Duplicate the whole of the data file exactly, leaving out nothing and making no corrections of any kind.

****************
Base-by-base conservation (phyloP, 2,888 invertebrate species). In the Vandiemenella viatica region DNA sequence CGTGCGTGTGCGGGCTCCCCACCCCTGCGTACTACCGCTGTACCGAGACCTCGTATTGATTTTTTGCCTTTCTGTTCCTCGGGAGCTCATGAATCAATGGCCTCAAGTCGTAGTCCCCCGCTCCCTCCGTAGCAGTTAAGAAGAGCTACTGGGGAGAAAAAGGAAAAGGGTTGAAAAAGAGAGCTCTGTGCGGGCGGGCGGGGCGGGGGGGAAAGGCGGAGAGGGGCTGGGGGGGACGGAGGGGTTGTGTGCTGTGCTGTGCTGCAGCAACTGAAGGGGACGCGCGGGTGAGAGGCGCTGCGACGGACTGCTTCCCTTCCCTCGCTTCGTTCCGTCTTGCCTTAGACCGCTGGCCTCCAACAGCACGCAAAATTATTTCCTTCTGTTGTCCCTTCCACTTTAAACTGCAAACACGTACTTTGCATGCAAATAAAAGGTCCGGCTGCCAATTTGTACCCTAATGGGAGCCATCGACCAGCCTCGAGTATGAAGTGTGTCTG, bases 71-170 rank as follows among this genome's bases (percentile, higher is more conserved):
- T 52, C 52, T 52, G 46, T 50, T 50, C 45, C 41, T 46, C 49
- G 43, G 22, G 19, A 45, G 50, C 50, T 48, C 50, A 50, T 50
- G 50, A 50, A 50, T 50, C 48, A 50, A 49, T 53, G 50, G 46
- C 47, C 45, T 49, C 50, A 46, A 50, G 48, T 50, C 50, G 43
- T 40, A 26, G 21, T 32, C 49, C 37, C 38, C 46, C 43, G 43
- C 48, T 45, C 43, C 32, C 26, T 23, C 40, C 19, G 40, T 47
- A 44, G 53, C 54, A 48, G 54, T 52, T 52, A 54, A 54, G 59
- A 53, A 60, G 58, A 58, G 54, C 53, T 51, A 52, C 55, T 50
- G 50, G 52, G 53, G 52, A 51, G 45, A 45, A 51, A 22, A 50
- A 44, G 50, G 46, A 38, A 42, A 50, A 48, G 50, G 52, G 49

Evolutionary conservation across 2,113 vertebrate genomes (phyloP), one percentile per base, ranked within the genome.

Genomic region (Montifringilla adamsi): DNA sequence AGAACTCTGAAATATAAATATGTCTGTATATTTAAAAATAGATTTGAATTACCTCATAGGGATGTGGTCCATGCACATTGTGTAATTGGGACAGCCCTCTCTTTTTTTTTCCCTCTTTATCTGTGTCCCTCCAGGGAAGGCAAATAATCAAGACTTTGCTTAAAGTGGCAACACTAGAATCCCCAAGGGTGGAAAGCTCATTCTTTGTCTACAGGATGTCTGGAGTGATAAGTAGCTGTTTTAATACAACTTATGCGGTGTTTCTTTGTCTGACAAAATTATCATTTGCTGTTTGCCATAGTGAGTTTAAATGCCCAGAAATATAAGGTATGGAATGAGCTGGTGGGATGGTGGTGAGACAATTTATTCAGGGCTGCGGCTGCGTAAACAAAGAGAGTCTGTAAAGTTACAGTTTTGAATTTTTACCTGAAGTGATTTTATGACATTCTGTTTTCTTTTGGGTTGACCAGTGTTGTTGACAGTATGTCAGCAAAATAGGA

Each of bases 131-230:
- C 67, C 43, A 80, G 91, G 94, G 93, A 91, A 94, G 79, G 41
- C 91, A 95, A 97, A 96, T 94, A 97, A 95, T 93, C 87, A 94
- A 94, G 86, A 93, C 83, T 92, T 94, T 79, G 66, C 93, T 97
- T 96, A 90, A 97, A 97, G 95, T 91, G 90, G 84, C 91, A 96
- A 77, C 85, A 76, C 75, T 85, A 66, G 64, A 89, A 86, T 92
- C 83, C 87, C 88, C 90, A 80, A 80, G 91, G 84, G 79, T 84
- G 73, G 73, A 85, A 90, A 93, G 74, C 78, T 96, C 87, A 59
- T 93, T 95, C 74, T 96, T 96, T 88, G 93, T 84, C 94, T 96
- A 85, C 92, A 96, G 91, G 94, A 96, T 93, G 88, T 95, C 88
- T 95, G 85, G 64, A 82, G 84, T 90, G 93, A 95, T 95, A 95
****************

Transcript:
Base-by-base conservation (phyloP, 2,888 invertebrate species). In the Vandiemenella viatica region DNA sequence CGTGCGTGTGCGGGCTCCCCACCCCTGCGTACTACCGCTGTACCGAGACCTCGTATTGATTTTTTGCCTTTCTGTTCCTCGGGAGCTCATGAATCAATGGCCTCAAGTCGTAGTCCCCCGCTCCCTCCGTAGCAGTTAAGAAGAGCTACTGGGGAGAAAAAGGAAAAGGGTTGAAAAAGAGAGCTCTGTGCGGGCGGGCGGGGCGGGGGGGAAAGGCGGAGAGGGGCTGGGGGGGACGGAGGGGTTGTGTGCTGTGCTGTGCTGCAGCAACTGAAGGGGACGCGCGGGTGAGAGGCGCTGCGACGGACTGCTTCCCTTCCCTCGCTTCGTTCCGTCTTGCCTTAGACCGCTGGCCTCCAACAGCACGCAAAATTATTTCCTTCTGTTGTCCCTTCCACTTTAAACTGCAAACACGTACTTTGCATGCAAATAAAAGGTCCGGCTGCCAATTTGTACCCTAATGGGAGCCATCGACCAGCCTCGAGTATGAAGTGTGTCTG, bases 71-170 rank as follows among this genome's bases (percentile, higher is more conserved):
- T 52, C 52, T 52, G 46, T 50, T 50, C 45, C 41, T 46, C 49
- G 43, G 22, G 19, A 45, G 50, C 50, T 48, C 50, A 50, T 50
- G 50, A 50, A 50, T 50, C 48, A 50, A 49, T 53, G 50, G 46
- C 47, C 45, T 49, C 50, A 46, A 50, G 48, T 50, C 50, G 43
- T 40, A 26, G 21, T 32, C 49, C 37, C 38, C 46, C 43, G 43
- C 48, T 45, C 43, C 32, C 26, T 23, C 40, C 19, G 40, T 47
- A 44, G 53, C 54, A 48, G 54, T 52, T 52, A 54, A 54, G 59
- A 53, A 60, G 58, A 58, G 54, C 53, T 51, A 52, C 55, T 50
- G 50, G 52, G 53, G 52, A 51, G 45, A 45, A 51, A 22, A 50
- A 44, G 50, G 46, A 38, A 42, A 50, A 48, G 50, G 52, G 49

Evolutionary conservation across 2,113 vertebrate genomes (phyloP), one percentile per base, ranked within the genome.

Genomic region (Montifringilla adamsi): DNA sequence AGAACTCTGAAATATAAATATGTCTGTATATTTAAAAATAGATTTGAATTACCTCATAGGGATGTGGTCCATGCACATTGTGTAATTGGGACAGCCCTCTCTTTTTTTTTCCCTCTTTATCTGTGTCCCTCCAGGGAAGGCAAATAATCAAGACTTTGCTTAAAGTGGCAACACTAGAATCCCCAAGGGTGGAAAGCTCATTCTTTGTCTACAGGATGTCTGGAGTGATAAGTAGCTGTTTTAATACAACTTATGCGGTGTTTCTTTGTCTGACAAAATTATCATTTGCTGTTTGCCATAGTGAGTTTAAATGCCCAGAAATATAAGGTATGGAATGAGCTGGTGGGATGGTGGTGAGACAATTTATTCAGGGCTGCGGCTGCGTAAACAAAGAGAGTCTGTAAAGTTACAGTTTTGAATTTTTACCTGAAGTGATTTTATGACATTCTGTTTTCTTTTGGGTTGACCAGTGTTGTTGACAGTATGTCAGCAAAATAGGA

Each of bases 131-230:
- C 67, C 43, A 80, G 91, G 94, G 93, A 91, A 94, G 79, G 41
- C 91, A 95, A 97, A 96, T 94, A 97, A 95, T 93, C 87, A 94
- A 94, G 86, A 93, C 83, T 92, T 94, T 79, G 66, C 93, T 97
- T 96, A 90, A 97, A 97, G 95, T 91, G 90, G 84, C 91, A 96
- A 77, C 85, A 76, C 75, T 85, A 66, G 64, A 89, A 86, T 92
- C 83, C 87, C 88, C 90, A 80, A 80, G 91, G 84, G 79, T 84
- G 73, G 73, A 85, A 90, A 93, G 74, C 78, T 96, C 87, A 59
- T 93, T 95, C 74, T 96, T 96, T 88, G 93, T 84, C 94, T 96
- A 85, C 92, A 96, G 91, G 94, A 96, T 93, G 88, T 95, C 88
- T 95, G 85, G 64, A 82, G 84, T 90, G 93, A 95, T 95, A 95